Red Garden on Red Square
After decades of being a vast empty space during the Soviet period, Red Square is beginning to reassume its historical appearance and function as a busy space filled with people, trade, celebrations, official proclamations, activities, food, and drink. Two weeks ago it was covered with books, authors, readings, music, and thousands of people. Starting this week until the end of August, it will be the site of a "public art" exhibition. The shopping arcade GUM, the outdoor festival Arkhstoyanie, and the company INTEKO have joined up to create a garden of sculpture along GUM. Among the artists are Nikolai Polissky, Vasilisa Prokopchuk and Aristarkh Chernyshev. Absolutely free and open for viewing 24/7 every day of the week.
Moscow Urban Fest in Zaryadye Park
Every year the Moscow Urban Fest holds a big event in Zaryadye Park, and this year is no exception, in spite of it all. The topic this time is Re: City - Living in a New Era, with four main sections for presentations, discussion and contemplation. On Saturday the topics are Belonging and Plasticity; on Sunday you can learn about Architecture of the Future and Green City. If you are interested but worried that your Russian isn't up to it, don't fret: almost all the presenters are English speakers, most from the U.S. They include Beatriz Colomina from Princeton, who has written on sexualtiy and space, among other topics; Mark Antony Wigley, Dean of the Columbia University Graduate School on Architecture, Planning and Preservation; Reza Negarestani, an Iranian philospher and writer; Monica L. Smith, who is studying cities at the Anthropology Dept. of UCLA; Aubrey de Grey, a biomedical gerontologist; Martha Schwarts, a landscape architect who is a professor at the Harvard University Graduate School of Design; Bob Hendrikx, an architect and biodesigner; and Alexander Grovs, who works at the intersection of design and visual arts. If that sounds as fascinating to you as it does to us, head over to the park this weekend. Although there is an English page, most of the information about the fest is in Russian here.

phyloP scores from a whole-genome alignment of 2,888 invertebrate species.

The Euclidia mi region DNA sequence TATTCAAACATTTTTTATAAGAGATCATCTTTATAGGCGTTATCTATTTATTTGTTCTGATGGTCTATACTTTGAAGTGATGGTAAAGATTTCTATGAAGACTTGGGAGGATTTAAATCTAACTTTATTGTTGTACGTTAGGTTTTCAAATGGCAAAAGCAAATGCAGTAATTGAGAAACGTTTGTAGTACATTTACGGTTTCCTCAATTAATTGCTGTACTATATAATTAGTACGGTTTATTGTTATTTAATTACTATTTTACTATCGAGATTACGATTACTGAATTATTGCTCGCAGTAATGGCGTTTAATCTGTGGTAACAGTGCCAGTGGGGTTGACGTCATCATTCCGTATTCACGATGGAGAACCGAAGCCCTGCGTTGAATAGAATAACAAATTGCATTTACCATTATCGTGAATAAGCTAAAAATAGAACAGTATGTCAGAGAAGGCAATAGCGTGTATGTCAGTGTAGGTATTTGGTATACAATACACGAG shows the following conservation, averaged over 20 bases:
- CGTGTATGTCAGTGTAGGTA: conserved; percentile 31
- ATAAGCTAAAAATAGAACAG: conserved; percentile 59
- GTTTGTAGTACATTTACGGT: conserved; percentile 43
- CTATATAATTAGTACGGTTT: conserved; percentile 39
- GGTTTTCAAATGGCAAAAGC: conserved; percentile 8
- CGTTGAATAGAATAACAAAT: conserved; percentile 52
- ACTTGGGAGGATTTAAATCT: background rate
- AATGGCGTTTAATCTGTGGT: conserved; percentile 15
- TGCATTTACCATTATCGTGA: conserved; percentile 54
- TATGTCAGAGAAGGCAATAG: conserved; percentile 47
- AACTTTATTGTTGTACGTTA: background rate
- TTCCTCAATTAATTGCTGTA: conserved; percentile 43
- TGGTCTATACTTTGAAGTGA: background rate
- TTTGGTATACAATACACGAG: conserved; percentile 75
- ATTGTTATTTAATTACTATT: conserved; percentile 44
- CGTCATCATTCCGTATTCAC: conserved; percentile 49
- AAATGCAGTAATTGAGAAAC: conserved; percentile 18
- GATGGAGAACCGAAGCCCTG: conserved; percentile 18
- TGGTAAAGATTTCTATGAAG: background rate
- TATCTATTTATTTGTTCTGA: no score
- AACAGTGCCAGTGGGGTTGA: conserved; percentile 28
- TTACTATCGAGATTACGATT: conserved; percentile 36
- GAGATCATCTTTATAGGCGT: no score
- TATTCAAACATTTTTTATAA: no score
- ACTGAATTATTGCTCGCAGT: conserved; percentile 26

Chuck Close's first solo show in Moscow
For the first time the legendary portrait painter Chuck Close has a solo exhibition in Moscow at the Gary Tatintsian Gallery. Close is most famous for his photorealism: a person is photographed and then the image is transferred to an enormous canvas through a grid-based rubric. Colors are painted into each grid box, which the eye blends into other colors and images, turning little boxes of color into a recognizable human face. See these marvelous works from now until Sept. 25. Entrance to the gallery is free of charge. For more information, see the gallery site here.
The most innovative and interesting musical performances this week happen not on the weekend, but next Wednesday evening, which seems like a splendid way to get over the hump.
If you are curious about experimental sound art, the Tsarskaya Bashnya Gallery is hosting a musical performance by Sergei Filatov, a member of the UNESCO association of innovative creative arts and a creator of sound art. He performs on instruments he has made himself, creating “sound sculptures” in quadraphonic sound that aid in musical healing. The 90-minute performance begins at 7 p.m. and is free, but you need to register ahead of time here, where you can also find more information.
If the weather is fine and you love opera, plan on going to the Moskino Museon outdoor theater on Wednesday at the fashionably late hour of 9 p.m. to see the Viennese opera “Tosca.” Filmed in 2019, the opera by Giacomo Puccini with scenography by Nikolai Benois are brilliant in themselves, but spectacular when performed by Anna Netrebko. The performance is a little more than 90 minutes of musical heaven. In Italian with Russian sub-titles. Entrance is 1000 rubles, and tickets can be purchased online here.
This week’s foreign-language movies tend toward retro, with Taxi Driver, Amelie, 2001 Space Odyssey and Dogville playing at various theaters around town all weekend. For German speakers there is the award-winning Persian Lessons. No new movies for kids, either, although the three foreign films being shown are definitely worth seeing twice (or maybe three times): Luca, Soul and Cruella.
Perhaps the best of all the revivals is the 1966 Russian classic by Eldar Ryazanov called Beware of the Car, starring Innokenty Smoktunovsky as a Soviet Robin Hood who steals cars from bad people and gives the money to orphanages. It is playing (in Russian) on Thursday at 7 p.m. in the Grand Hall of the Art Theater. For tickets, see the site here.